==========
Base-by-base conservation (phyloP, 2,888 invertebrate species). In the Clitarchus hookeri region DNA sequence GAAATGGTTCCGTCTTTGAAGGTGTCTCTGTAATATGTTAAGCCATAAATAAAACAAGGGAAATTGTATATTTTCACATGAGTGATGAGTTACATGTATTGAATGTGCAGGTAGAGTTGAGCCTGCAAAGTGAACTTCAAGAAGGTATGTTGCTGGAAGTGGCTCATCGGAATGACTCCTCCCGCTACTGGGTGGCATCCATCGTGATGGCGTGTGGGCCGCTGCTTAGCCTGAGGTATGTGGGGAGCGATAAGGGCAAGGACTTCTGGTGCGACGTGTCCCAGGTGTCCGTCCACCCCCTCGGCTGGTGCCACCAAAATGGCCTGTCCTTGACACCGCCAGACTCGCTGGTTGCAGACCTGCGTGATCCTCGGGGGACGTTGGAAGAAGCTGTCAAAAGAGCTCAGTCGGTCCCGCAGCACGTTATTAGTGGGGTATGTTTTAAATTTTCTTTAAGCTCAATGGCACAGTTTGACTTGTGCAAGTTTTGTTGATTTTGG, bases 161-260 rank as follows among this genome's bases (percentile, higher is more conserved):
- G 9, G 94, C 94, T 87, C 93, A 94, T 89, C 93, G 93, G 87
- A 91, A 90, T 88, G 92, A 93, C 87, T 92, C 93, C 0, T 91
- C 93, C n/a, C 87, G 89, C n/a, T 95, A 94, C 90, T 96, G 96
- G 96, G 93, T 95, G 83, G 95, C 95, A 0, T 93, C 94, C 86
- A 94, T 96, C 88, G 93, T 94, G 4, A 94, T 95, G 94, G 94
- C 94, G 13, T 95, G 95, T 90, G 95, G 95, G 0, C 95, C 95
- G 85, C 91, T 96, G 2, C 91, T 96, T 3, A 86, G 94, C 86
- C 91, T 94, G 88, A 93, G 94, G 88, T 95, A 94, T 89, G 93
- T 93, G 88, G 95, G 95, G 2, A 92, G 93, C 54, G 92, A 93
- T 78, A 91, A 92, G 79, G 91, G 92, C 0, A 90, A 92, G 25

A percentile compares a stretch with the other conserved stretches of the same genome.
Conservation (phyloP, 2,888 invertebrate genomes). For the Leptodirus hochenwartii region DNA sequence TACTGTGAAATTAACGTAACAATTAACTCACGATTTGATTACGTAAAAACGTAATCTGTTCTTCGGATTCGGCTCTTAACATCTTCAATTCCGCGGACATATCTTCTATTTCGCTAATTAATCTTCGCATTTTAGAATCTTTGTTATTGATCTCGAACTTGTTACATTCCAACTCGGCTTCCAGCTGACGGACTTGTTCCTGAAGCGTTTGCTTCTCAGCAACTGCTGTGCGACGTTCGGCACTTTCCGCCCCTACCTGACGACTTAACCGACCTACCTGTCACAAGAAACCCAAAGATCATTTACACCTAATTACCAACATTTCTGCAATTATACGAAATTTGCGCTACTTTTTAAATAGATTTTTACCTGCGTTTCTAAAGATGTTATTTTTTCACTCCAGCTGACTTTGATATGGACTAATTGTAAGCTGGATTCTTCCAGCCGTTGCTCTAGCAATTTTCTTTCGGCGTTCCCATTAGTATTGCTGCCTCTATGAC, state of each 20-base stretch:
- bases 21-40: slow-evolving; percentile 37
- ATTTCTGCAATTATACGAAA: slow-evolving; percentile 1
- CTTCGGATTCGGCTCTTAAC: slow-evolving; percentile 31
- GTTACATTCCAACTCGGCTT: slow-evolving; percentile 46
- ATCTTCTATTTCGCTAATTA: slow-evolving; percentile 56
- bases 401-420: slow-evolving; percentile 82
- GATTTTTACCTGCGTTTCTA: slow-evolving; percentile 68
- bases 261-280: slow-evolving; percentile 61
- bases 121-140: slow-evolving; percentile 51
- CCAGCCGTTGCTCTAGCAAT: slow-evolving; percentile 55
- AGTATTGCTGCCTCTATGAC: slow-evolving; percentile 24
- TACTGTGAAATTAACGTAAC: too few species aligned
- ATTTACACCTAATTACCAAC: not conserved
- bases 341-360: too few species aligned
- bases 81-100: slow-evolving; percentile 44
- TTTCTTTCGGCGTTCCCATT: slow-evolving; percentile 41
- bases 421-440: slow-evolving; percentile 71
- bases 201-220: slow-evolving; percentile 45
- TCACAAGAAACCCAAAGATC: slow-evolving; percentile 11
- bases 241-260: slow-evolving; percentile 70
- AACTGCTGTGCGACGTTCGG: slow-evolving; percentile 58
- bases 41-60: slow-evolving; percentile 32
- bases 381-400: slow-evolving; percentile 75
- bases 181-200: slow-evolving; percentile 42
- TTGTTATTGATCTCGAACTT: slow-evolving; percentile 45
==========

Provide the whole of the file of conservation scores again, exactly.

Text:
Base-by-base conservation (phyloP, 2,888 invertebrate species). In the Clitarchus hookeri region DNA sequence GAAATGGTTCCGTCTTTGAAGGTGTCTCTGTAATATGTTAAGCCATAAATAAAACAAGGGAAATTGTATATTTTCACATGAGTGATGAGTTACATGTATTGAATGTGCAGGTAGAGTTGAGCCTGCAAAGTGAACTTCAAGAAGGTATGTTGCTGGAAGTGGCTCATCGGAATGACTCCTCCCGCTACTGGGTGGCATCCATCGTGATGGCGTGTGGGCCGCTGCTTAGCCTGAGGTATGTGGGGAGCGATAAGGGCAAGGACTTCTGGTGCGACGTGTCCCAGGTGTCCGTCCACCCCCTCGGCTGGTGCCACCAAAATGGCCTGTCCTTGACACCGCCAGACTCGCTGGTTGCAGACCTGCGTGATCCTCGGGGGACGTTGGAAGAAGCTGTCAAAAGAGCTCAGTCGGTCCCGCAGCACGTTATTAGTGGGGTATGTTTTAAATTTTCTTTAAGCTCAATGGCACAGTTTGACTTGTGCAAGTTTTGTTGATTTTGG, bases 161-260 rank as follows among this genome's bases (percentile, higher is more conserved):
- G 9, G 94, C 94, T 87, C 93, A 94, T 89, C 93, G 93, G 87
- A 91, A 90, T 88, G 92, A 93, C 87, T 92, C 93, C 0, T 91
- C 93, C n/a, C 87, G 89, C n/a, T 95, A 94, C 90, T 96, G 96
- G 96, G 93, T 95, G 83, G 95, C 95, A 0, T 93, C 94, C 86
- A 94, T 96, C 88, G 93, T 94, G 4, A 94, T 95, G 94, G 94
- C 94, G 13, T 95, G 95, T 90, G 95, G 95, G 0, C 95, C 95
- G 85, C 91, T 96, G 2, C 91, T 96, T 3, A 86, G 94, C 86
- C 91, T 94, G 88, A 93, G 94, G 88, T 95, A 94, T 89, G 93
- T 93, G 88, G 95, G 95, G 2, A 92, G 93, C 54, G 92, A 93
- T 78, A 91, A 92, G 79, G 91, G 92, C 0, A 90, A 92, G 25

A percentile compares a stretch with the other conserved stretches of the same genome.
Conservation (phyloP, 2,888 invertebrate genomes). For the Leptodirus hochenwartii region DNA sequence TACTGTGAAATTAACGTAACAATTAACTCACGATTTGATTACGTAAAAACGTAATCTGTTCTTCGGATTCGGCTCTTAACATCTTCAATTCCGCGGACATATCTTCTATTTCGCTAATTAATCTTCGCATTTTAGAATCTTTGTTATTGATCTCGAACTTGTTACATTCCAACTCGGCTTCCAGCTGACGGACTTGTTCCTGAAGCGTTTGCTTCTCAGCAACTGCTGTGCGACGTTCGGCACTTTCCGCCCCTACCTGACGACTTAACCGACCTACCTGTCACAAGAAACCCAAAGATCATTTACACCTAATTACCAACATTTCTGCAATTATACGAAATTTGCGCTACTTTTTAAATAGATTTTTACCTGCGTTTCTAAAGATGTTATTTTTTCACTCCAGCTGACTTTGATATGGACTAATTGTAAGCTGGATTCTTCCAGCCGTTGCTCTAGCAATTTTCTTTCGGCGTTCCCATTAGTATTGCTGCCTCTATGAC, state of each 20-base stretch:
- bases 21-40: slow-evolving; percentile 37
- ATTTCTGCAATTATACGAAA: slow-evolving; percentile 1
- CTTCGGATTCGGCTCTTAAC: slow-evolving; percentile 31
- GTTACATTCCAACTCGGCTT: slow-evolving; percentile 46
- ATCTTCTATTTCGCTAATTA: slow-evolving; percentile 56
- bases 401-420: slow-evolving; percentile 82
- GATTTTTACCTGCGTTTCTA: slow-evolving; percentile 68
- bases 261-280: slow-evolving; percentile 61
- bases 121-140: slow-evolving; percentile 51
- CCAGCCGTTGCTCTAGCAAT: slow-evolving; percentile 55
- AGTATTGCTGCCTCTATGAC: slow-evolving; percentile 24
- TACTGTGAAATTAACGTAAC: too few species aligned
- ATTTACACCTAATTACCAAC: not conserved
- bases 341-360: too few species aligned
- bases 81-100: slow-evolving; percentile 44
- TTTCTTTCGGCGTTCCCATT: slow-evolving; percentile 41
- bases 421-440: slow-evolving; percentile 71
- bases 201-220: slow-evolving; percentile 45
- TCACAAGAAACCCAAAGATC: slow-evolving; percentile 11
- bases 241-260: slow-evolving; percentile 70
- AACTGCTGTGCGACGTTCGG: slow-evolving; percentile 58
- bases 41-60: slow-evolving; percentile 32
- bases 381-400: slow-evolving; percentile 75
- bases 181-200: slow-evolving; percentile 42
- TTGTTATTGATCTCGAACTT: slow-evolving; percentile 45